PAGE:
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Do you have a reason why MultiMap is not completely generic?

containsEntry(Object key, Object value)
containsKey(Object key)
remove(Object key, Object value)
removeAll(Object key) 
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up vote 4 down vote accepted

Look at this answer which is true also for Guava's Multimap. Also, you may want read Kevin Bourrillion's blog entry (he's Guava lead dev) explaining the same issue (note that add uses generic type E):

The real difference is that add() can cause "damage" to the collection when called with the wrong type, and contains() and remove() cannot.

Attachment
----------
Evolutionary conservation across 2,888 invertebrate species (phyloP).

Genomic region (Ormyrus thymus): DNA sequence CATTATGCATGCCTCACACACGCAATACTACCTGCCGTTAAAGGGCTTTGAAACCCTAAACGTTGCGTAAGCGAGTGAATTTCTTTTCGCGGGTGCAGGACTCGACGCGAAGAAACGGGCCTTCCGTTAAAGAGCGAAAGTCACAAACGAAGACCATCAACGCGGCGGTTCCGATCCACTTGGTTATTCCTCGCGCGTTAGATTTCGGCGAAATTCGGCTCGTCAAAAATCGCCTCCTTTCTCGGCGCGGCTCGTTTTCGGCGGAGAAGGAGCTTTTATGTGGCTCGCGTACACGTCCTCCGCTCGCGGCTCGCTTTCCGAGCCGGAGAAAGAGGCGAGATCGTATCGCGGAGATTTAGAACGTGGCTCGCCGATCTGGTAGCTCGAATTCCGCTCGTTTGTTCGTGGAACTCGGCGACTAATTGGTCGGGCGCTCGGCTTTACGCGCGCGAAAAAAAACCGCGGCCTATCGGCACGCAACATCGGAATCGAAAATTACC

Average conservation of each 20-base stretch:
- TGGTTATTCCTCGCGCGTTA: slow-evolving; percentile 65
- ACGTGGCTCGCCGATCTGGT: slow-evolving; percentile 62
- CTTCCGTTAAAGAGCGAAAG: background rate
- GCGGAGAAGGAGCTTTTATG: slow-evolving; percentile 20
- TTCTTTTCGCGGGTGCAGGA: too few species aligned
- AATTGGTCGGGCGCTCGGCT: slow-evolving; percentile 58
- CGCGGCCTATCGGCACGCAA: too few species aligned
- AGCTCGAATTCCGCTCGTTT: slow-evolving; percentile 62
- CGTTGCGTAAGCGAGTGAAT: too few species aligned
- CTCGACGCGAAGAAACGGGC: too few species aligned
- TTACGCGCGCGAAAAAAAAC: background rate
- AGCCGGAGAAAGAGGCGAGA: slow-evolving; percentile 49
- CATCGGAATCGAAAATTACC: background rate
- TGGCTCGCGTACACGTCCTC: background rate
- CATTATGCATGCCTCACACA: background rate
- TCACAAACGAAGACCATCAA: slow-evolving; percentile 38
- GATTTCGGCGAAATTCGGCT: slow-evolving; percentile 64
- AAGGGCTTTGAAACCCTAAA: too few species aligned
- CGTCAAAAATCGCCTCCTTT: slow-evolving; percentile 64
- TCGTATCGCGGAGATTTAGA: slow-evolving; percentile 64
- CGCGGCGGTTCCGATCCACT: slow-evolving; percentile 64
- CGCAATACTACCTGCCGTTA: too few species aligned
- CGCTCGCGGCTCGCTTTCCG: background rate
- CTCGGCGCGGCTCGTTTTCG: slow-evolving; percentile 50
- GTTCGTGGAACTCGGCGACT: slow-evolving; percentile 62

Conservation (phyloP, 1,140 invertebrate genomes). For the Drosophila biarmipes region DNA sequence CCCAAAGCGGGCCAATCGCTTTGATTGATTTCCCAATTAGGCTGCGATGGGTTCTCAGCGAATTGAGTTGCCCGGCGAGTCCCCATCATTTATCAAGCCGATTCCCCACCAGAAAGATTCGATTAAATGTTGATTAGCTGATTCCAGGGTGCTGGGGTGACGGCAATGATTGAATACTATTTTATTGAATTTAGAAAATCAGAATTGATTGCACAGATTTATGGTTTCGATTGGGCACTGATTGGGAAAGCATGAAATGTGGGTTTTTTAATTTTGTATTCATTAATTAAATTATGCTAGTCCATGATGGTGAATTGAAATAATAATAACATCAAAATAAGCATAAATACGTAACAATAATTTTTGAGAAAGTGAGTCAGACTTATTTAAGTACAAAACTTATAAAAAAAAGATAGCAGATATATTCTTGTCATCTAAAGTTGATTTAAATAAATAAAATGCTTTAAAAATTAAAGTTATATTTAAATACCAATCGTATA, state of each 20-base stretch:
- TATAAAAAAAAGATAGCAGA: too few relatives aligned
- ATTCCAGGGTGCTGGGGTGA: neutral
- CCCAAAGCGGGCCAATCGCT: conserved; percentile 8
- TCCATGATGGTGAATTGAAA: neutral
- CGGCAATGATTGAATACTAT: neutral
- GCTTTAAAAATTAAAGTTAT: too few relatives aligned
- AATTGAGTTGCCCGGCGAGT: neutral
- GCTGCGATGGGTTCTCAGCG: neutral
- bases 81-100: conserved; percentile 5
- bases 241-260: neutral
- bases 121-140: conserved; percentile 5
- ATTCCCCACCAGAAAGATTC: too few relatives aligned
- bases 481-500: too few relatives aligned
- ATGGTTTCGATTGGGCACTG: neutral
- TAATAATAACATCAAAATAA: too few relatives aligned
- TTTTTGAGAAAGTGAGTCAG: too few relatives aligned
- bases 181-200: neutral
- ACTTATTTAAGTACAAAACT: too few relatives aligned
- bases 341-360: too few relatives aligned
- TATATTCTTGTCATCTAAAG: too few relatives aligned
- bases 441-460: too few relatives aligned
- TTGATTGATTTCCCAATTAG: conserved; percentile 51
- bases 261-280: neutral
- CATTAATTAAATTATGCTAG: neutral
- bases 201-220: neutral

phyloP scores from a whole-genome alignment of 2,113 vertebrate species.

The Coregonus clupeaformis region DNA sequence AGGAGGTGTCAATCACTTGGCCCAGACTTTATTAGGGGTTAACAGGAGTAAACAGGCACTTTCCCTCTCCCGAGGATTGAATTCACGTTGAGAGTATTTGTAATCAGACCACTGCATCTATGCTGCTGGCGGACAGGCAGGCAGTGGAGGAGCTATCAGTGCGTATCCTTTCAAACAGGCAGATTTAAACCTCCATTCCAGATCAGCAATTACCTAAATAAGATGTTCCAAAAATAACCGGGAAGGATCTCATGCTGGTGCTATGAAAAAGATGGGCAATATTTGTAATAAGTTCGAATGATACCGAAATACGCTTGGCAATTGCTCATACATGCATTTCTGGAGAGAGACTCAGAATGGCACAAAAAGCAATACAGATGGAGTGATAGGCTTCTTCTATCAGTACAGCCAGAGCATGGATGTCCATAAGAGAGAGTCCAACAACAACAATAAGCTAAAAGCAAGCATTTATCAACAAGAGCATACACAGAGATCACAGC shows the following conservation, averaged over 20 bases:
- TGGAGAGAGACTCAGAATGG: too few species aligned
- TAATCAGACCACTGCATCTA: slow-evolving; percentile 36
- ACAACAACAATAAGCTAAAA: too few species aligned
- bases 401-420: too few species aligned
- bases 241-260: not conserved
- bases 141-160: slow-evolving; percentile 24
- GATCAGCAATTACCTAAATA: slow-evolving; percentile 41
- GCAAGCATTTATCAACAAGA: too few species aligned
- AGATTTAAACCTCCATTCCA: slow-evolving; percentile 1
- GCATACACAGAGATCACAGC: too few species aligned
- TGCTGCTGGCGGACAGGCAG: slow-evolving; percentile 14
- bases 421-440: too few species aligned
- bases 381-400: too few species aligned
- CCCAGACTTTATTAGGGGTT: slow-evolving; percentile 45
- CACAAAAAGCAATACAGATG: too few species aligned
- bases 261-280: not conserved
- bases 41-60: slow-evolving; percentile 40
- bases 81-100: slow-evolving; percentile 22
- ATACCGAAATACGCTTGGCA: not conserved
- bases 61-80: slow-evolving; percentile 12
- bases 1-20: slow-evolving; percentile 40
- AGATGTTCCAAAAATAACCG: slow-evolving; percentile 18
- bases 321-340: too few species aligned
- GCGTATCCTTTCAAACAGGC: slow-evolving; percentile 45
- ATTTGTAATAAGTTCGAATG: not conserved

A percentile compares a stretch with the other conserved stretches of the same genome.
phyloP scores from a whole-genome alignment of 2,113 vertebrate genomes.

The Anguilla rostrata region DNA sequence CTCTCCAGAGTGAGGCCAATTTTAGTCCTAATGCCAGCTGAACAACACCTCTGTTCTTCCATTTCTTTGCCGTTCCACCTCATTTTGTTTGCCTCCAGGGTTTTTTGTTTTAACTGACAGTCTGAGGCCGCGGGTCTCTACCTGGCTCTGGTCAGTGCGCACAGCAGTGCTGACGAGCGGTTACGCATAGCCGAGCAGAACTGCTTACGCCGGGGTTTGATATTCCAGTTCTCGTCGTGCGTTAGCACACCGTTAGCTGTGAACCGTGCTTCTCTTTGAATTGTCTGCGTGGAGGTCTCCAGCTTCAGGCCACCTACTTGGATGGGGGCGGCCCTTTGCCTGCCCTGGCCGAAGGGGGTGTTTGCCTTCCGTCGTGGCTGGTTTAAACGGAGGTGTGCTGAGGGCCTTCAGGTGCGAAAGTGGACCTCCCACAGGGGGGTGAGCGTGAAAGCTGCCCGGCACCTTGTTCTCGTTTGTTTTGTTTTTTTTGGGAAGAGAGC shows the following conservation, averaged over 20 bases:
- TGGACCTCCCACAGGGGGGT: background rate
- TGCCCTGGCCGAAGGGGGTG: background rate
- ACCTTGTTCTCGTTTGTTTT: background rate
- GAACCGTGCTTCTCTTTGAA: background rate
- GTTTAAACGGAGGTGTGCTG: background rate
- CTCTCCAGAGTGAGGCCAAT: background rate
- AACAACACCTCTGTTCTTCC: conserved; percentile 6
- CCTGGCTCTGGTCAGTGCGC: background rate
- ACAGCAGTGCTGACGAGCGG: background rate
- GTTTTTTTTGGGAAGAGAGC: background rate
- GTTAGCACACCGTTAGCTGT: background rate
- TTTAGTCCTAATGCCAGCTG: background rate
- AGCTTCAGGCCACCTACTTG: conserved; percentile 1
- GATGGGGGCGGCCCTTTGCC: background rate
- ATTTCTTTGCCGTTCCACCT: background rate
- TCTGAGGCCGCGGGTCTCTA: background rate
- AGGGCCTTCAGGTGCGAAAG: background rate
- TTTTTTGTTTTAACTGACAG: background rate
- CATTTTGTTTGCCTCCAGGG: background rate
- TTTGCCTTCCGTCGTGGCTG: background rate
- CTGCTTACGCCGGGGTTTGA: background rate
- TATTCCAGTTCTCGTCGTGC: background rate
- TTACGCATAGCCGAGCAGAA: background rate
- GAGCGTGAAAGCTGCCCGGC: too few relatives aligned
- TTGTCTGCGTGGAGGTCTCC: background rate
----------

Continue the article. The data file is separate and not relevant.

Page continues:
Uniformly, methods of the Java Collections Framework (and the Google Collections Library too) never restrict the types of their parameters except when it's necessary to prevent the collection from getting broken.

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Guava contributor here -- this is exactly correct, and explains why it would be bad to make e.g. containsKey only accept a K and not an Object. – Louis Wasserman Jun 19 '12 at 14:14

My guess its because they want a similar interface to the original java.util.Map interface

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Untrue... Multimap (note that it does not capitalize the m in the map part) does not implement the Map interface. – ColinD Jun 19 '12 at 14:57
    
your correct, didnt see that they dont use java.util.Map – Peter Jun 20 '12 at 5:21

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